Successful use of Actisaf and Safmannan in a zero-grazing system

About This Project

Colin Murphy, farms together with parents Brian & Mary, near Knockbridge, Dundalk and currently milks 350 cows on their 400-acre farm.


Their farming system makes the most of the 150-acre grazing platform and uses zero grazing to allow grass to be fed to the cows for as long as the season allows. The spring-calving herd of Rotbunt (MRI) cows average around 6,000 litres per cow per year and are currently averaging 5% butterfat and 4% protein.


Apart from one employee, the family undertake all the farm work themselves, however, Colin has improved efficiency even further by mechanising the milking routine, moving from a 26-point parlour to a series of five DeLaval robots.


There was a time just few years ago, however, when the business wasn’t in quite such a positive place, as Colin explained: “We were experiencing a combination of health problems in the herd leading to high levels of mastitis, plus problems with cows after calving. We just weren’t in a good place.”


“We asked Gareth Gibson from Phileo Lesaffre Animal Care to come and take a look at the cows and he recommended adding Actisaf and Safmannan into both the dry cow diet and the dairy feed, to aid rumen function and fibre digestion and support immune status and overall performance. Our feed supplier, Dooleys Agri, included these products in our compound feed and into the dry cow diet.”


At the same time, the family moved from once a day feeding to ad lib feed and concentrated on preparing the rumen for rising intakes at calving.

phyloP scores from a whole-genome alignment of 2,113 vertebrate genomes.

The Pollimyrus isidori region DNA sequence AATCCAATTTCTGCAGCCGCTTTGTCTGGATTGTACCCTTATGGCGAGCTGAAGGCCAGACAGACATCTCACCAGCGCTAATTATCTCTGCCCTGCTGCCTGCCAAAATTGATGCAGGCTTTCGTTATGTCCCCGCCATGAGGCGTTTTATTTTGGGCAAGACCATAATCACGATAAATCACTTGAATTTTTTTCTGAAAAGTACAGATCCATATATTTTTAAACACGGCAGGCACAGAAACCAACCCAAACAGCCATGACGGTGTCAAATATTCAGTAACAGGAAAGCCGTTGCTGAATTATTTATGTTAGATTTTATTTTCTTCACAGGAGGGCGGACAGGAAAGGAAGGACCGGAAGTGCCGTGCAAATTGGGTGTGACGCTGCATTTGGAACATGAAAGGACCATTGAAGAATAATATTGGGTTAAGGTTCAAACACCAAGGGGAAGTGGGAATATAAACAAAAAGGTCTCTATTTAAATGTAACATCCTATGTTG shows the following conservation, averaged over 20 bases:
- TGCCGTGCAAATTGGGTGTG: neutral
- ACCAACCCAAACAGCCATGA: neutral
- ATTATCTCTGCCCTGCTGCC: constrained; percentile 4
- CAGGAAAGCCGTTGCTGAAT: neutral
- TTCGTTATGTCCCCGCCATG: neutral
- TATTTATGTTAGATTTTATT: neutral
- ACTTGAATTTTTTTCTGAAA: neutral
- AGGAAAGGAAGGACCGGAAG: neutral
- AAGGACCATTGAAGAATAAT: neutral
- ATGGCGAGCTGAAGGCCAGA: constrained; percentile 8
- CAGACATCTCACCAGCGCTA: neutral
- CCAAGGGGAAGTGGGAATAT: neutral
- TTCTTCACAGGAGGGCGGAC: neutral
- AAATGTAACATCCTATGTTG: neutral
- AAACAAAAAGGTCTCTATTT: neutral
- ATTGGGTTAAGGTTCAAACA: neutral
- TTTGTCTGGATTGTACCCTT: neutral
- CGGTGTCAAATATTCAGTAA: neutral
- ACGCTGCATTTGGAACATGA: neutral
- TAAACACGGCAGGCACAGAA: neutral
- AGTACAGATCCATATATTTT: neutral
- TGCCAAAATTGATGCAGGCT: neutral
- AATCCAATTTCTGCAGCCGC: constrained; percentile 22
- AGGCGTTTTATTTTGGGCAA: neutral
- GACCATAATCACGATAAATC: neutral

“The results were apparent in just a few days, and really just turned around the health issues we were dealing with,” Colin explained. “Dung consistency improved, mastitis levels dropped from 1 per day to 1 per week and the cows seemed much more content. We were delighted!”


“We now include Actisaf and Safmannan in feed across the farm from calf feed to dry cow and dairy cows and won’t be taking it out in a hurry,” concludes Colin. “We are happy in the knowledge that it’s in there and the cows are responding well. Problems like these really need to be shared – farmers aren’t great at communicating their issues but often a lot of people are battling the same problems so we need to talk about things more. Discussion groups often focus on growing grass, but there’s at least five months of the year when we need to feed something else and how to do that doesn’t always get discussed!”